Friday, April 07, 2006

Idiots, podcasts and white noise:

I've listened to radio for many years, and over time I became quite curious about my own listening preferences. I decided that what I desired from Radio was a certain degree of randomness, of surprise. I do know that I can't stand listening to a news station that begins to repeat the stories I've already heard, and I clearly prefer the rather mindless - but unpredictable from moment to moment - narration of sports announcers to the more intellectul fare of Public Radio.

Listening to podcasts has given me a new opportunity to test my desire for randomness, and it appears that I can be entertained by audio that approaches white noise. I enjoy Three Idiots and a Podcast, for example. Here we have three teenage boys who turn their microphone on and then just hang out, unwrap candy next to the mic or make weird noises. Not bad!

Then there's Two Idiots and a Podcast Mary and Karla, two young women who make a lot of noise and often convey no information at all. (I suspect I'd learn a lot more if I watched the video that goes with the audio, but I opt for the straight audio, very confusing when they are unwrapping gift packages, say.) Their Episode 14 is particularly hilarious. They had been reviewed by another podcast called Nobody Likes Onions, which didn't like Mary and Karla but resorted to the worst sort of ad hominewomen attacks, repeatedly calling them Fat Cows (check out the pics at their web site and you may disagree). M&K play back excerpts of the NLOnions review of their show with relish. At one point one of them more or less says, "Look, we're a Talk Show! We Talk!" But I disagree. I think someone who understands no English would greatly enjoy the wonderful rhythms, pitches and patters that spin off their voices; they are musicians first, speakers second.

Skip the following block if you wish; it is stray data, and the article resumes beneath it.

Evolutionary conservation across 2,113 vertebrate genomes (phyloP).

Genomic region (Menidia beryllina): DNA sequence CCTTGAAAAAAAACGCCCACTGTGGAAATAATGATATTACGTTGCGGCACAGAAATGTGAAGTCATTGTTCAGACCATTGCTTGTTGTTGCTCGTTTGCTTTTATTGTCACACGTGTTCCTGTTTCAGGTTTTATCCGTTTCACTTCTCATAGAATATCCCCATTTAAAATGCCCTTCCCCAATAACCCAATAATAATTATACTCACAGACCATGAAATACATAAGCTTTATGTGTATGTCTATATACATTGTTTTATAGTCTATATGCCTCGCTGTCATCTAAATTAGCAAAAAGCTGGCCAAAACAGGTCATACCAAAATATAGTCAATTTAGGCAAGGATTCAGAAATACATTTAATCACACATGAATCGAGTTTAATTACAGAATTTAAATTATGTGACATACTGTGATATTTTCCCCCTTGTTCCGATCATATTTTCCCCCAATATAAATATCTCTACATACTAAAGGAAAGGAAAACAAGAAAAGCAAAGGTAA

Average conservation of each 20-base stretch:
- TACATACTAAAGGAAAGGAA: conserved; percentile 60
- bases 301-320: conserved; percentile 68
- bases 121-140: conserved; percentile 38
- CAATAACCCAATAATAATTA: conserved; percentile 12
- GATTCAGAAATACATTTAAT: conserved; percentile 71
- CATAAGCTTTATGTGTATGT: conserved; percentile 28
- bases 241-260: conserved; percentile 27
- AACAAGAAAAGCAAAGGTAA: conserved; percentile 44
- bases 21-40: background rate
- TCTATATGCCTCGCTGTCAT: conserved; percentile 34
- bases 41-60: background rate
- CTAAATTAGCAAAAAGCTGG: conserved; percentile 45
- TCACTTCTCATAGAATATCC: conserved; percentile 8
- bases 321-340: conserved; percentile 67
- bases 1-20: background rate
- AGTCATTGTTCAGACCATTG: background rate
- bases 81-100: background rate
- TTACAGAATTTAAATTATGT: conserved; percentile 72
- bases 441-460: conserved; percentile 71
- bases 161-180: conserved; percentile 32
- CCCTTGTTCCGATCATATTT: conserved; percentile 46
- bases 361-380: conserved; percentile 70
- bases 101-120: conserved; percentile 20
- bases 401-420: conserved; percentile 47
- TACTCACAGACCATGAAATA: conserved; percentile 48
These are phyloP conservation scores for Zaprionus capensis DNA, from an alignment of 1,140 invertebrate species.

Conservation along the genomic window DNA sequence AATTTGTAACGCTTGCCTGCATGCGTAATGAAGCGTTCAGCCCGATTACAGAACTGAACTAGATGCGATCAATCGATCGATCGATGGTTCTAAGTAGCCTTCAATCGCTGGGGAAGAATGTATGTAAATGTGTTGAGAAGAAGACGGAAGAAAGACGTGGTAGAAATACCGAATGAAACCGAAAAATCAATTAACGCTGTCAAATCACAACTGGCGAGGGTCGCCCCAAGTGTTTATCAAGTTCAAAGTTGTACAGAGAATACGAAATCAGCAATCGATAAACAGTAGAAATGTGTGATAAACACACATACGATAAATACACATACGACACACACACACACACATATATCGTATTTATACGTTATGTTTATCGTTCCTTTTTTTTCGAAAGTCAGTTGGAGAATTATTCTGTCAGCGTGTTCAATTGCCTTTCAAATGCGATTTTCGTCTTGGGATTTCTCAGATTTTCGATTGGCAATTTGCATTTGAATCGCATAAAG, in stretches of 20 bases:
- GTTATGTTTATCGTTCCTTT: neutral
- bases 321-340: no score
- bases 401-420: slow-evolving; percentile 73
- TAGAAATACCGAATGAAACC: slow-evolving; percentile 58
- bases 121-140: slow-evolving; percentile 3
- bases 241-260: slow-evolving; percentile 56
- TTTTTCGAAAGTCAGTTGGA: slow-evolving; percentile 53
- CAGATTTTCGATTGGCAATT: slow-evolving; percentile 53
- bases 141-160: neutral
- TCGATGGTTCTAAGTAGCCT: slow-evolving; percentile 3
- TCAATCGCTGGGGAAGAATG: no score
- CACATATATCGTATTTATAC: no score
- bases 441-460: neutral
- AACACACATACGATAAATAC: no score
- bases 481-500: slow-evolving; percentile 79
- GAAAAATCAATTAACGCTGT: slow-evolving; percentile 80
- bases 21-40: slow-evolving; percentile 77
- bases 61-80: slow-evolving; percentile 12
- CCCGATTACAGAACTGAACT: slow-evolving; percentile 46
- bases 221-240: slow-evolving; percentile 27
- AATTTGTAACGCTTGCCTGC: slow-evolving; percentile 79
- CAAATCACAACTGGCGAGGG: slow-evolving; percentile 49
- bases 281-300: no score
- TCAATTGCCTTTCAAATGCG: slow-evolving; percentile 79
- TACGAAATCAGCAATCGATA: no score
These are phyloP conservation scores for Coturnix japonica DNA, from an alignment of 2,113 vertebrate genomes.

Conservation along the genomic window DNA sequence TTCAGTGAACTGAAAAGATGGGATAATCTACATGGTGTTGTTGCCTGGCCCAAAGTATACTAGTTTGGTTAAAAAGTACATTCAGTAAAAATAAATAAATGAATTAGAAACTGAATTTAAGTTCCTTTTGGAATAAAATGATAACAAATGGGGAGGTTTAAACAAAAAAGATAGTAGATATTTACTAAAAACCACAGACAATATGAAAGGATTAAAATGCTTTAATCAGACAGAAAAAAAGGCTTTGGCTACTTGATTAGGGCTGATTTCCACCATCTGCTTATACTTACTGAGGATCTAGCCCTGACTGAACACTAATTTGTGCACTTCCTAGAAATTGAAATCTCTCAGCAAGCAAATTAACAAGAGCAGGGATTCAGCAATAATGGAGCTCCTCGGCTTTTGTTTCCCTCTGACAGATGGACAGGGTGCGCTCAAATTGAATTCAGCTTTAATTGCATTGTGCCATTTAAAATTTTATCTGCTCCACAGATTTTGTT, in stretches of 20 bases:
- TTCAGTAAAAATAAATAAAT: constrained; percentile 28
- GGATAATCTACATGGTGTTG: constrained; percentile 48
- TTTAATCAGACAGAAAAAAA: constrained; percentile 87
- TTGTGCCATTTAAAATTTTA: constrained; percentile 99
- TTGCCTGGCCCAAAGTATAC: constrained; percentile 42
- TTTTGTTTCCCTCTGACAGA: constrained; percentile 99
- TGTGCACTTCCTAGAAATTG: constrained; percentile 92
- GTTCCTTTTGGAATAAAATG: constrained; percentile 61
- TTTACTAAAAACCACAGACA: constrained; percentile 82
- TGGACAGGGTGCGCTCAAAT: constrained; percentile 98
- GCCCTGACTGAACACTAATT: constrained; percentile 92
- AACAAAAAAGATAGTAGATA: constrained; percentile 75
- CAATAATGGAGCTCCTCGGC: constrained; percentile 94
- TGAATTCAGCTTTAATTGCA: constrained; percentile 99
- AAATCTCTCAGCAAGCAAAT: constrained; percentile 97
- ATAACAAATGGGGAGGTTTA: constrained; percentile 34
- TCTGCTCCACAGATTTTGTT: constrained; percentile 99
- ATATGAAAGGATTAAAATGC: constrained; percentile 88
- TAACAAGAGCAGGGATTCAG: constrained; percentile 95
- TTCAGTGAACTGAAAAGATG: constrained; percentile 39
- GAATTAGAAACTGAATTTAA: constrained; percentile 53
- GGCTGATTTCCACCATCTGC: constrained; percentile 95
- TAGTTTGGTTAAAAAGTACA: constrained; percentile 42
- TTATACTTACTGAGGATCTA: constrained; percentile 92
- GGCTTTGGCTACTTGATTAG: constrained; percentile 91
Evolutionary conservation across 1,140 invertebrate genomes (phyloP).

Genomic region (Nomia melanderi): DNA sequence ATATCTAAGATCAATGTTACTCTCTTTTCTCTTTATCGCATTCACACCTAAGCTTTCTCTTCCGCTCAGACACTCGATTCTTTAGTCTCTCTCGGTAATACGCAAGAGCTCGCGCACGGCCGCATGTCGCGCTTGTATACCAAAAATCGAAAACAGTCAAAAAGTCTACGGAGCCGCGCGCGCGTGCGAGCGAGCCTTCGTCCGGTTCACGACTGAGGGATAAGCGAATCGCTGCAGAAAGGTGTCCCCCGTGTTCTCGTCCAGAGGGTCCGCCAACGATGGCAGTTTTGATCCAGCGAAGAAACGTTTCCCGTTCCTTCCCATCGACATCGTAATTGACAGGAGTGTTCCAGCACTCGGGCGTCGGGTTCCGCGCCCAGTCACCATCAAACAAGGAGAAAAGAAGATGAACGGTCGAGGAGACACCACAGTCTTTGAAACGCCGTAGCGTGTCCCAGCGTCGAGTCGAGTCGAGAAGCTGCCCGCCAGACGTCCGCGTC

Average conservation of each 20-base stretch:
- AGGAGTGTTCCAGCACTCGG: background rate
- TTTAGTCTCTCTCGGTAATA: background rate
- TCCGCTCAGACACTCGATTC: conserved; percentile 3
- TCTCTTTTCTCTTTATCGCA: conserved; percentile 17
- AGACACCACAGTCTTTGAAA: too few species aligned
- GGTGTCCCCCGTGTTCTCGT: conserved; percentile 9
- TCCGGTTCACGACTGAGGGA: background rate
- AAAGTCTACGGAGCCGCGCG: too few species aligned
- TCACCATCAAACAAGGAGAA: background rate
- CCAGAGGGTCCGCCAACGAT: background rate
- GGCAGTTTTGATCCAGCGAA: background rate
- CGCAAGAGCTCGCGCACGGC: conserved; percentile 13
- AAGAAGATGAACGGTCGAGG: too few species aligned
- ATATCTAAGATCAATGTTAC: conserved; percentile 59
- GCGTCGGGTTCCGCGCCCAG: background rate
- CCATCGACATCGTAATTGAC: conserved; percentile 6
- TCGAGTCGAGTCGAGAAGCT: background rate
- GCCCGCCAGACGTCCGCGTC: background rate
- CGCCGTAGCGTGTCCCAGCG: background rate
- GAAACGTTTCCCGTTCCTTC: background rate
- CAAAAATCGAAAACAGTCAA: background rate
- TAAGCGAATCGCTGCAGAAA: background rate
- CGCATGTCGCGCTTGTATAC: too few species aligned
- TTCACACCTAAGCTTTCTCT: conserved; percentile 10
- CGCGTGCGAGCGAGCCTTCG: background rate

Even better for me is One Idiot and a Podcast Rambling Retard Rampage. This podcast is done almost entirely by one 14 year old boy, "El Nacho", the child prodigy of podcasting. He tosses off remarkable comedic ideas, and charges ahead fearlessly fullsteam through all his whimsies. El Nacho's fascination with language produces all manner of word plays, rhythmic speech with bits of toothsome Spanish, French and Hebrew. And if you find his material too gentle and cerebral, preferring blood and guts, you can switch to his other podcast, "Mead and Ale" which he does with his sister Yayacolt. (If that title makes no sense to you, I think it's a terrible word play; try "Me d'Nail.") The first episode is about as gruesome as light audio can get, and other "Mead and Ale" episodes are too white noisy for me. But I DO seem to enjoy his rather random comedy.
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